WEAR #REDINSTEAD ON AUTISM ACCEPTANCE DAY From our friends at Learn from Autistics
Reasons to Wear #RedInstead on April 2nd If you want to show solidarity or support of individuals on the spectrum on World Autism Day, don’t “light it up blue,” wear #RedInstead. Why? The simplest reason is because that’s what #ActuallyAutistic people are asking you to do.
Here is why they are trying to change the symbolism of autism advocacy:
1. ‘Light it up Blue’ is a slogan and advocacy symbol used by Autism Speaks, an organization notoriously condemned by Autistic adults due to their historical emphasis on a cure, the disproportionate funds allocated to research and marketing vs. helping autistic individuals and their families throughout their lifespans, and its lack of autistic leadership.
2. Blue is typically understood to be a symbol of loss, grief, and despair. Not surprisingly, many autistics prefer to be associated with a color that symbolizes fire, passion, and heart.
3. Some Autistic adults point out that the color blue perpetuates the stereotype that boys are much more likely to be on the spectrum. There is much debate about the validity of these statistics since the diagnostic criteria may have been written to fit with male behavior, and girls may be more “successful” at masking Autistic symptoms.
4. Autism awareness isn’t really necessary anymore. Sometimes neurotypical advocacy efforts end up being viewed by the Autistic community as parents looking to wear a badge for knowing someone with autism. Most people already know Autism exists. Autism Acceptance…now that’s something to advocate for. That’s what #RedInstead represents.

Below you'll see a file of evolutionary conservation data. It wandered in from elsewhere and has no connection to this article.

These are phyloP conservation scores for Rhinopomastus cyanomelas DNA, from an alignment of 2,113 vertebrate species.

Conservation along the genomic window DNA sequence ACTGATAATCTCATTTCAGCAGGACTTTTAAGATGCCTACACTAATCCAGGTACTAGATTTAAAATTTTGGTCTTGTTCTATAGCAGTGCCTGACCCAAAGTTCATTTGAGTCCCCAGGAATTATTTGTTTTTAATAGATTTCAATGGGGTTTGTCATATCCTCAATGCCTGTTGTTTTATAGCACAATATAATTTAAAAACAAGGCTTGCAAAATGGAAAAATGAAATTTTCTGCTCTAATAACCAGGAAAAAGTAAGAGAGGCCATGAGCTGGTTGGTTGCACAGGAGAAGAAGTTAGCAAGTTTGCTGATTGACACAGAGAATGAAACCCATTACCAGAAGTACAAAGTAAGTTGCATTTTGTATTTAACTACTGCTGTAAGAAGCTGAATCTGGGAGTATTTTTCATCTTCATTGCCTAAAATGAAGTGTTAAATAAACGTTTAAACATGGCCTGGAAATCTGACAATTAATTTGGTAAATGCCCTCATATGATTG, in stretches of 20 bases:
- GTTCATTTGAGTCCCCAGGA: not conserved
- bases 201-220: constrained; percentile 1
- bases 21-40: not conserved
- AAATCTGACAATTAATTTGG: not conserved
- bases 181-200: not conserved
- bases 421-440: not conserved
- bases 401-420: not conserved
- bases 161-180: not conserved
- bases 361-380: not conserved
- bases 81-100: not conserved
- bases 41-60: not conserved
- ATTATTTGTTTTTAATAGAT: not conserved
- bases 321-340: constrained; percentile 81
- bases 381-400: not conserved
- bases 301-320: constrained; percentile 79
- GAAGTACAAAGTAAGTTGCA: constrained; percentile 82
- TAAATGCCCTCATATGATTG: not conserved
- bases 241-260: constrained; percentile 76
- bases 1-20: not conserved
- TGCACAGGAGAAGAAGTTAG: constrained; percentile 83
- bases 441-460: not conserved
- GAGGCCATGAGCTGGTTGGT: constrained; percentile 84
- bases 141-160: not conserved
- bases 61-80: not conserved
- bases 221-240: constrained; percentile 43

Imagine someone wearing a blue puzzle piece t-shirt on World Autism Day. Maybe someone recognizes the symbol and asks that person, “Do you know someone with autism?” Maybe the conversation launches into something about how the person has a child on the spectrum, how they have endured all sorts of therapies and diets, and how life is hard, but they’ll do anything for their child.
Imagine someone else wearing a #RedInstead t-shirt on World Autism Day. How might that conversation go?
I can imagine something like:
“What does #RedInstead mean?”
“It’s in support of the Autistic community. Today is World Autism Day.”
“Oh! I thought blue represented autism?”
“Actually, blue is a color that was originally chosen by non-autistic people to represent autism. Many people from the Autistic community actually prefer to wear red today, in an effort to support autism Acceptance, rather than mere awareness.”
Perhaps the conversation continues to discuss neurodiversity or refer the NT (Neurotypical) to the Autism Acceptance Month website for further reading. The point is that #RedInstead and autism acceptance is something worth advocating for. And any NT advocacy efforts along these lines call attention to the Autistic community and their desires rather than emphasizing the parent’s narrative.